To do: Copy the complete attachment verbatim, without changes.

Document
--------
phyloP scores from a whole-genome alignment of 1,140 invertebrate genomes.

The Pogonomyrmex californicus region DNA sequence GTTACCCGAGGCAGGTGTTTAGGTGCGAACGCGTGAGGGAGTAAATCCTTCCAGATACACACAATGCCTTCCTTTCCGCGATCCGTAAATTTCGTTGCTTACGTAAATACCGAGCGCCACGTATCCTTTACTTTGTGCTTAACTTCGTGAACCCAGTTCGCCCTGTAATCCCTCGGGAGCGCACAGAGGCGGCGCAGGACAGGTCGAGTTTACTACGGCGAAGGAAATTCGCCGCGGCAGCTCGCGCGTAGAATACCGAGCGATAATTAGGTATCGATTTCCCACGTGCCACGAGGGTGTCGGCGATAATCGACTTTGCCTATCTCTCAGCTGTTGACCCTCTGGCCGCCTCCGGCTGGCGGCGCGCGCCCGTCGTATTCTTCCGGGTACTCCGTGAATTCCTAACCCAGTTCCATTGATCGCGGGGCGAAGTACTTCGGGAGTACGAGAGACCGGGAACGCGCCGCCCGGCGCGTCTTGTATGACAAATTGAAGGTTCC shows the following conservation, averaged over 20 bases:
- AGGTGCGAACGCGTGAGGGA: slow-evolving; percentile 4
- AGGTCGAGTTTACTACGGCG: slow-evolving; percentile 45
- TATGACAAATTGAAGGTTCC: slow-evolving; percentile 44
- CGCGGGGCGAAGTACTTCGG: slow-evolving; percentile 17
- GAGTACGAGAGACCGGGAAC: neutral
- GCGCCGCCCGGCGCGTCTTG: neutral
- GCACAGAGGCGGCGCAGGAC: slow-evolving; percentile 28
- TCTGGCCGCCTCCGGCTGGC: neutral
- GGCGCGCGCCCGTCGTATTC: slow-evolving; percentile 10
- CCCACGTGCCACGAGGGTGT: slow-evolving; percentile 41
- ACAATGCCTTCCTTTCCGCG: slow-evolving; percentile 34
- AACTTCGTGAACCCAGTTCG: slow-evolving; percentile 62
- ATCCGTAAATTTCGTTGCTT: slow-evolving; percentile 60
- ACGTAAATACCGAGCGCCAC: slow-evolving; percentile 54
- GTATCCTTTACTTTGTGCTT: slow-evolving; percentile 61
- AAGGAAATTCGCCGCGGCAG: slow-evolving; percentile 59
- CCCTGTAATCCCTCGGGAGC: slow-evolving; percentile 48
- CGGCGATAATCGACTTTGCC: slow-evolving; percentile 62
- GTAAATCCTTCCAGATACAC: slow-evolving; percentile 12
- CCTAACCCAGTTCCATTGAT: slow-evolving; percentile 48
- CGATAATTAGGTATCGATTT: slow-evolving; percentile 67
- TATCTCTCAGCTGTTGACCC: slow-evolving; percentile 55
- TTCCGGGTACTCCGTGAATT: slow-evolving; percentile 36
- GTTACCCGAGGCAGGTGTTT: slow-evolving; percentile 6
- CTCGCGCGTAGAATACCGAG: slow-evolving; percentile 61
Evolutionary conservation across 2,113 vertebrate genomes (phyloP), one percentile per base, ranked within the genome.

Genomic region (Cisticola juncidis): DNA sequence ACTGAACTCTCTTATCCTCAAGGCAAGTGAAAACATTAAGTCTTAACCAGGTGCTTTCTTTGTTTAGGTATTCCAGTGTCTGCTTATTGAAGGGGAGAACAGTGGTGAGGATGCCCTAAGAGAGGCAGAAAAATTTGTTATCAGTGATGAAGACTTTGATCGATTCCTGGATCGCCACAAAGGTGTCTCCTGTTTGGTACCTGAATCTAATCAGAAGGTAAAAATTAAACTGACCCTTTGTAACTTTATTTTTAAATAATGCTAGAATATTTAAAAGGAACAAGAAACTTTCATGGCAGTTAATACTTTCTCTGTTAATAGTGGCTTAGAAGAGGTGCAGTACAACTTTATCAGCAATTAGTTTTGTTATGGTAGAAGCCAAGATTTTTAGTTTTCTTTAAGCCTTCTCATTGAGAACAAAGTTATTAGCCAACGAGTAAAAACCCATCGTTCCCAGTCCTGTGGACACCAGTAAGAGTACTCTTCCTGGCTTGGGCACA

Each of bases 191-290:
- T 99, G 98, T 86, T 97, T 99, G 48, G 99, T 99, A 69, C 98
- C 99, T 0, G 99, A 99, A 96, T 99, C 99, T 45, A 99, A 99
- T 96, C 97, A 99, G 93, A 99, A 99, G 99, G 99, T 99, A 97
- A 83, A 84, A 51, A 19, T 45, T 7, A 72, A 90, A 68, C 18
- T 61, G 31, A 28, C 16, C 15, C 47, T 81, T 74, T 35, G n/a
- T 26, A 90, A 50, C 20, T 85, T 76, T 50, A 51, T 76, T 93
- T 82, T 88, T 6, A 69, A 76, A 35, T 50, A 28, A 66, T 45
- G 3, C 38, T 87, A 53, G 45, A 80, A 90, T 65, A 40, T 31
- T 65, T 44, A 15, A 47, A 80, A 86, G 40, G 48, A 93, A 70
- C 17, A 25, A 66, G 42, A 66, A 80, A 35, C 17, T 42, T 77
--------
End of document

phyloP scores from a whole-genome alignment of 1,140 invertebrate genomes.

The Pogonomyrmex californicus region DNA sequence GTTACCCGAGGCAGGTGTTTAGGTGCGAACGCGTGAGGGAGTAAATCCTTCCAGATACACACAATGCCTTCCTTTCCGCGATCCGTAAATTTCGTTGCTTACGTAAATACCGAGCGCCACGTATCCTTTACTTTGTGCTTAACTTCGTGAACCCAGTTCGCCCTGTAATCCCTCGGGAGCGCACAGAGGCGGCGCAGGACAGGTCGAGTTTACTACGGCGAAGGAAATTCGCCGCGGCAGCTCGCGCGTAGAATACCGAGCGATAATTAGGTATCGATTTCCCACGTGCCACGAGGGTGTCGGCGATAATCGACTTTGCCTATCTCTCAGCTGTTGACCCTCTGGCCGCCTCCGGCTGGCGGCGCGCGCCCGTCGTATTCTTCCGGGTACTCCGTGAATTCCTAACCCAGTTCCATTGATCGCGGGGCGAAGTACTTCGGGAGTACGAGAGACCGGGAACGCGCCGCCCGGCGCGTCTTGTATGACAAATTGAAGGTTCC shows the following conservation, averaged over 20 bases:
- AGGTGCGAACGCGTGAGGGA: slow-evolving; percentile 4
- AGGTCGAGTTTACTACGGCG: slow-evolving; percentile 45
- TATGACAAATTGAAGGTTCC: slow-evolving; percentile 44
- CGCGGGGCGAAGTACTTCGG: slow-evolving; percentile 17
- GAGTACGAGAGACCGGGAAC: neutral
- GCGCCGCCCGGCGCGTCTTG: neutral
- GCACAGAGGCGGCGCAGGAC: slow-evolving; percentile 28
- TCTGGCCGCCTCCGGCTGGC: neutral
- GGCGCGCGCCCGTCGTATTC: slow-evolving; percentile 10
- CCCACGTGCCACGAGGGTGT: slow-evolving; percentile 41
- ACAATGCCTTCCTTTCCGCG: slow-evolving; percentile 34
- AACTTCGTGAACCCAGTTCG: slow-evolving; percentile 62
- ATCCGTAAATTTCGTTGCTT: slow-evolving; percentile 60
- ACGTAAATACCGAGCGCCAC: slow-evolving; percentile 54
- GTATCCTTTACTTTGTGCTT: slow-evolving; percentile 61
- AAGGAAATTCGCCGCGGCAG: slow-evolving; percentile 59
- CCCTGTAATCCCTCGGGAGC: slow-evolving; percentile 48
- CGGCGATAATCGACTTTGCC: slow-evolving; percentile 62
- GTAAATCCTTCCAGATACAC: slow-evolving; percentile 12
- CCTAACCCAGTTCCATTGAT: slow-evolving; percentile 48
- CGATAATTAGGTATCGATTT: slow-evolving; percentile 67
- TATCTCTCAGCTGTTGACCC: slow-evolving; percentile 55
- TTCCGGGTACTCCGTGAATT: slow-evolving; percentile 36
- GTTACCCGAGGCAGGTGTTT: slow-evolving; percentile 6
- CTCGCGCGTAGAATACCGAG: slow-evolving; percentile 61
Evolutionary conservation across 2,113 vertebrate genomes (phyloP), one percentile per base, ranked within the genome.

Genomic region (Cisticola juncidis): DNA sequence ACTGAACTCTCTTATCCTCAAGGCAAGTGAAAACATTAAGTCTTAACCAGGTGCTTTCTTTGTTTAGGTATTCCAGTGTCTGCTTATTGAAGGGGAGAACAGTGGTGAGGATGCCCTAAGAGAGGCAGAAAAATTTGTTATCAGTGATGAAGACTTTGATCGATTCCTGGATCGCCACAAAGGTGTCTCCTGTTTGGTACCTGAATCTAATCAGAAGGTAAAAATTAAACTGACCCTTTGTAACTTTATTTTTAAATAATGCTAGAATATTTAAAAGGAACAAGAAACTTTCATGGCAGTTAATACTTTCTCTGTTAATAGTGGCTTAGAAGAGGTGCAGTACAACTTTATCAGCAATTAGTTTTGTTATGGTAGAAGCCAAGATTTTTAGTTTTCTTTAAGCCTTCTCATTGAGAACAAAGTTATTAGCCAACGAGTAAAAACCCATCGTTCCCAGTCCTGTGGACACCAGTAAGAGTACTCTTCCTGGCTTGGGCACA

Each of bases 191-290:
- T 99, G 98, T 86, T 97, T 99, G 48, G 99, T 99, A 69, C 98
- C 99, T 0, G 99, A 99, A 96, T 99, C 99, T 45, A 99, A 99
- T 96, C 97, A 99, G 93, A 99, A 99, G 99, G 99, T 99, A 97
- A 83, A 84, A 51, A 19, T 45, T 7, A 72, A 90, A 68, C 18
- T 61, G 31, A 28, C 16, C 15, C 47, T 81, T 74, T 35, G n/a
- T 26, A 90, A 50, C 20, T 85, T 76, T 50, A 51, T 76, T 93
- T 82, T 88, T 6, A 69, A 76, A 35, T 50, A 28, A 66, T 45
- G 3, C 38, T 87, A 53, G 45, A 80, A 90, T 65, A 40, T 31
- T 65, T 44, A 15, A 47, A 80, A 86, G 40, G 48, A 93, A 70
- C 17, A 25, A 66, G 42, A 66, A 80, A 35, C 17, T 42, T 77